- 'The widely-used portfolio grouping procedure can support the theory even when it is false. This is because individual asset deviations from exact linearity can cancel out when placed together in a portfolio.'
The immediate response to Roll's critique was largely a rejection of what was interpreted as a nihilistic message.
and that
Therefore, their conclusion was that:
However, Roll's critique changed the empirical work on the CAPM in two ways. It promoted the development of a new statistical methodology for testing the mean- variance efficiency of a given index, ## Fama & French [1992]Fama & French [1992] argue that the cross-section of average returns on US equities ^{37} gearing, earnings/price ratio, and book-to-market equity.^{38} Their main results can be summarised as follows: - The risk premium on
*β*is insignificantly different from zero when it is included by itself. - The risk premium on
*β*is also insignificantly different from zero when it is included as an explanatory variable. - Size appears to be negatively related to returns when it is included by itself or when it is included with
*β*. - Another important determinant of average returns appears to be the natural logarithm of the ratio of the book value of equity to the market value of equity. This ratio is positively related to returns regardless of whether it is included byitself or included with, for instance, net asset value.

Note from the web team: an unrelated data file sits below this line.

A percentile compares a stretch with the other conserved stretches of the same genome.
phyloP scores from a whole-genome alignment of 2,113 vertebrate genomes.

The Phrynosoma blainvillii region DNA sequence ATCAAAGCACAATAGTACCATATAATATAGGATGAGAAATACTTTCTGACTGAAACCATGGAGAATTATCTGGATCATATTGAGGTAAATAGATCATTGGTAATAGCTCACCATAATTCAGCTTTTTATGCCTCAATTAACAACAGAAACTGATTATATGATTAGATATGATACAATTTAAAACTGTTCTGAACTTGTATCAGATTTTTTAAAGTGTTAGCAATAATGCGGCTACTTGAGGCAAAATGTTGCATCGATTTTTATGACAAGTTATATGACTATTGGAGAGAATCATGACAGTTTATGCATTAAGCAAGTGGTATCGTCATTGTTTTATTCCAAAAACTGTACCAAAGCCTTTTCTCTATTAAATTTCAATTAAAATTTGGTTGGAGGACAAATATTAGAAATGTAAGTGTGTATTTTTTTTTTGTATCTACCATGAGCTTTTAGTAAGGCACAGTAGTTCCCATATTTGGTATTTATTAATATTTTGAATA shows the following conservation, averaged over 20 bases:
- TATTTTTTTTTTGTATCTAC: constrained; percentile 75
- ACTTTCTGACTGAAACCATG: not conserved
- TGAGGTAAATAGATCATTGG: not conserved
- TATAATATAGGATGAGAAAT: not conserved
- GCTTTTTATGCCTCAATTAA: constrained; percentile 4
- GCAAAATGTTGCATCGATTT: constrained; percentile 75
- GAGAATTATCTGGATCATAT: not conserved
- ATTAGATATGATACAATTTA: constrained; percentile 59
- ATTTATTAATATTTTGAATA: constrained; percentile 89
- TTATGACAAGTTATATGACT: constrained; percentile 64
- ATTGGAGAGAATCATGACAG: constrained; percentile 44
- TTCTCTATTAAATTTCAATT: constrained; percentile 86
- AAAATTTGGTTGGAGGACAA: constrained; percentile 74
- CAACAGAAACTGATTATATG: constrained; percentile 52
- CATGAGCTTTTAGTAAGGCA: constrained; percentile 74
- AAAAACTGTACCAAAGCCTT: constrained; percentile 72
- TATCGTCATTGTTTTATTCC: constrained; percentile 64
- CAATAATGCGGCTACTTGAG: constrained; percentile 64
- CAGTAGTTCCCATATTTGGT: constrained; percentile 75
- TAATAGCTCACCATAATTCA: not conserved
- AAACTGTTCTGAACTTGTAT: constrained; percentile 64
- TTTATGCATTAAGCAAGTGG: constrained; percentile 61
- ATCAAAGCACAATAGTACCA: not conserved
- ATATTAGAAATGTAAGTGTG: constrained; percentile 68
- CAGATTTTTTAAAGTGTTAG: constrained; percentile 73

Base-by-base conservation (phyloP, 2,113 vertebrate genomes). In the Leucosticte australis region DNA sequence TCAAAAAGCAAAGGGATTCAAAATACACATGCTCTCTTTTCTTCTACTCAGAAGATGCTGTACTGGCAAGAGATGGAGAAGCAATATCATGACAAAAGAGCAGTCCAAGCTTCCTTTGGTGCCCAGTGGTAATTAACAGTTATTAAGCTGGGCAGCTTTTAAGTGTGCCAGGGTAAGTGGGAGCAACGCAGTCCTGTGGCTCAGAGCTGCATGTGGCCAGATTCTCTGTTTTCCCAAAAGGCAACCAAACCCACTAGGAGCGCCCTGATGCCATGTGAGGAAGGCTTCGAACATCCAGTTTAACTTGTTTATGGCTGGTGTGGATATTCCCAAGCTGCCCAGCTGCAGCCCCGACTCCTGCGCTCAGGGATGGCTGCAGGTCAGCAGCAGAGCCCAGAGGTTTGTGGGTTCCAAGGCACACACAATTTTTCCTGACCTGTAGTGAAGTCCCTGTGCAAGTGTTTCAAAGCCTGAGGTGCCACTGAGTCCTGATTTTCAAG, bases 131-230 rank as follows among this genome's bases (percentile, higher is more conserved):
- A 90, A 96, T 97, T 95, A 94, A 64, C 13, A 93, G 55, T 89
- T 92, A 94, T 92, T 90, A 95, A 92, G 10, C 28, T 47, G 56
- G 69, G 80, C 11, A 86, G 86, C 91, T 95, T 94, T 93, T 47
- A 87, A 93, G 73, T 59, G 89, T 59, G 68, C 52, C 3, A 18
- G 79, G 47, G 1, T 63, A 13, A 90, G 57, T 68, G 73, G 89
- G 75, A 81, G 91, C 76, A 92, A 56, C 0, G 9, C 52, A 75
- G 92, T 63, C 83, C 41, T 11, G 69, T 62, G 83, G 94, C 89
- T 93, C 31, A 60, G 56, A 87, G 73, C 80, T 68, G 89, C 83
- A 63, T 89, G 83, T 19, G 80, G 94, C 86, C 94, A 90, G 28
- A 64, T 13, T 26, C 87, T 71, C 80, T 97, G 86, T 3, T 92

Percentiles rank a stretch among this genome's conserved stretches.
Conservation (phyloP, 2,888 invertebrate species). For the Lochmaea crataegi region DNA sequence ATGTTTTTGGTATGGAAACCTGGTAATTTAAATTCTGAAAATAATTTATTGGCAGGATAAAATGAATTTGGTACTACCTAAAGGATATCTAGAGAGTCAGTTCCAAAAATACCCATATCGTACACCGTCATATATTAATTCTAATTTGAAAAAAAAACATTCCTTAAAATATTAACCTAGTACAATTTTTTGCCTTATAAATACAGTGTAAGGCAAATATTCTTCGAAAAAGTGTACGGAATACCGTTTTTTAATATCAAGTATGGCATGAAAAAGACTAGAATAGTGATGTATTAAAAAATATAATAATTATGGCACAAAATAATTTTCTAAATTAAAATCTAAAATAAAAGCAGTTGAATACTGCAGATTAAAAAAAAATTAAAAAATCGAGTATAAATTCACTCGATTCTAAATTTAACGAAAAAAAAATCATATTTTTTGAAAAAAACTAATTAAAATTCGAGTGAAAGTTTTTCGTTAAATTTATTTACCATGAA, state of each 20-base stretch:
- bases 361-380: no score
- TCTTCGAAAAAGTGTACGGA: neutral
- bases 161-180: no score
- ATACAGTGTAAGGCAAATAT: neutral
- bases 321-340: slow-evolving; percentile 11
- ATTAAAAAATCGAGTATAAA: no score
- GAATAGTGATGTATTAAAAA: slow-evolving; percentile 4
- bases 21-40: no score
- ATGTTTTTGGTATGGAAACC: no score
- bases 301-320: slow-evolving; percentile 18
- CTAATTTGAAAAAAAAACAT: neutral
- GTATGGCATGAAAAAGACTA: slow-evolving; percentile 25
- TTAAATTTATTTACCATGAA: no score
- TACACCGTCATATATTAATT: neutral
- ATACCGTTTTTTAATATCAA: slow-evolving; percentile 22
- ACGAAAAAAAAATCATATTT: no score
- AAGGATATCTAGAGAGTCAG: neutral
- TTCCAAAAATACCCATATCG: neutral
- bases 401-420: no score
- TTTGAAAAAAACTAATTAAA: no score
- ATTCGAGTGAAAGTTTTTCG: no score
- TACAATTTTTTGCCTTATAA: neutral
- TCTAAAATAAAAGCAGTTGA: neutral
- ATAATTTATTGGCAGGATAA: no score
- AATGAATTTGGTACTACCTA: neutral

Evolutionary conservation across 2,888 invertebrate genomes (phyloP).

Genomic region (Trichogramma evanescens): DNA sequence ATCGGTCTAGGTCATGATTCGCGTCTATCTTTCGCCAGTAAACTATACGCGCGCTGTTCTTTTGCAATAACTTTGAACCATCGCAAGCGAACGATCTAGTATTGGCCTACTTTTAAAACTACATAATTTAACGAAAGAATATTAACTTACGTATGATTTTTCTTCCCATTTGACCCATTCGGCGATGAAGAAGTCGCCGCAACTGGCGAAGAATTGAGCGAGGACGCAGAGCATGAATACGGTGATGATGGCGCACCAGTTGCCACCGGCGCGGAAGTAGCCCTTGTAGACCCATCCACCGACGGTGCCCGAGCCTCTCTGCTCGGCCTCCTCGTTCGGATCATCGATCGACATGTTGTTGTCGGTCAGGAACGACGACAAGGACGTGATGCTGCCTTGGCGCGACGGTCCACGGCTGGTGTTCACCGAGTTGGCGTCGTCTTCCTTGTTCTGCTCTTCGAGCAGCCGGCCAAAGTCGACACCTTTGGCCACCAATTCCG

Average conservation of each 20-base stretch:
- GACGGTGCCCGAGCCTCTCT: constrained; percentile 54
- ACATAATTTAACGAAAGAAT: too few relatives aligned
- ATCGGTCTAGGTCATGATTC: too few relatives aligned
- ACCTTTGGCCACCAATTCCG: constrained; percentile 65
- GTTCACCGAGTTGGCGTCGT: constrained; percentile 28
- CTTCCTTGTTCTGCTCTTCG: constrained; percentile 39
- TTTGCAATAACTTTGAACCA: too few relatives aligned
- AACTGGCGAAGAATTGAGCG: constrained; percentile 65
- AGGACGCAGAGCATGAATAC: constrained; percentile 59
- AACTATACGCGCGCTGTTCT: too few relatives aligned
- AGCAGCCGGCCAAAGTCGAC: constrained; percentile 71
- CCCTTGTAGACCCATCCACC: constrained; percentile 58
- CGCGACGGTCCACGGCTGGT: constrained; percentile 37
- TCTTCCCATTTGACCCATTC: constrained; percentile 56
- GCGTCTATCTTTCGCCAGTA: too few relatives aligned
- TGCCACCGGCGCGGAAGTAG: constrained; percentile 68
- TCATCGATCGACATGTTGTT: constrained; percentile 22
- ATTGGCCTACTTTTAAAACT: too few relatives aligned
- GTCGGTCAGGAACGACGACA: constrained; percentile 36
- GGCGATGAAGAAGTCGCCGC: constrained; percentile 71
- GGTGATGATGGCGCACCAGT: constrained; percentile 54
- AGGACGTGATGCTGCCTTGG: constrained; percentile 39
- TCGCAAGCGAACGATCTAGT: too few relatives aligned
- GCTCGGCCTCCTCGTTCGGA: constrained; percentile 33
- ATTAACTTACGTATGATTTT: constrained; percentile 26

- Average returns also appear to be positively related to companies earnings/priceratios, when that ratio is positive. The earnings/price effect, however, is not as strong as the size or book-to-market effects, becoming only marginally significant when the other two variables are included.
Black [1992; 1993] argued that any observed empirical effect which cannot be justified on
Black further argued that:
Kothari, Shanken & Sloan [1995, p. 186], using an alternative data set, found that:
Their results suggest important differences between their data set S&P industry level data covering 1947-1987 - and that from Compustat examined by Fama & French. The authors suggest that the strong relationship found by Fama & French between the ratio of the book value of equity to the market value of equity and average returns maybe due to a survivorship bias. This is further discussed in section 4.5. Their results suggest that companies which are included in CRSP but not Compustat over the period 1963-89 period have a substantially lower average return, lending some credence to this hypothesis. Kothari, Shanken & Sloan concluded their paper by summarising the case for and against - if the entire history of security returns in the US is used, the estimated average compensation for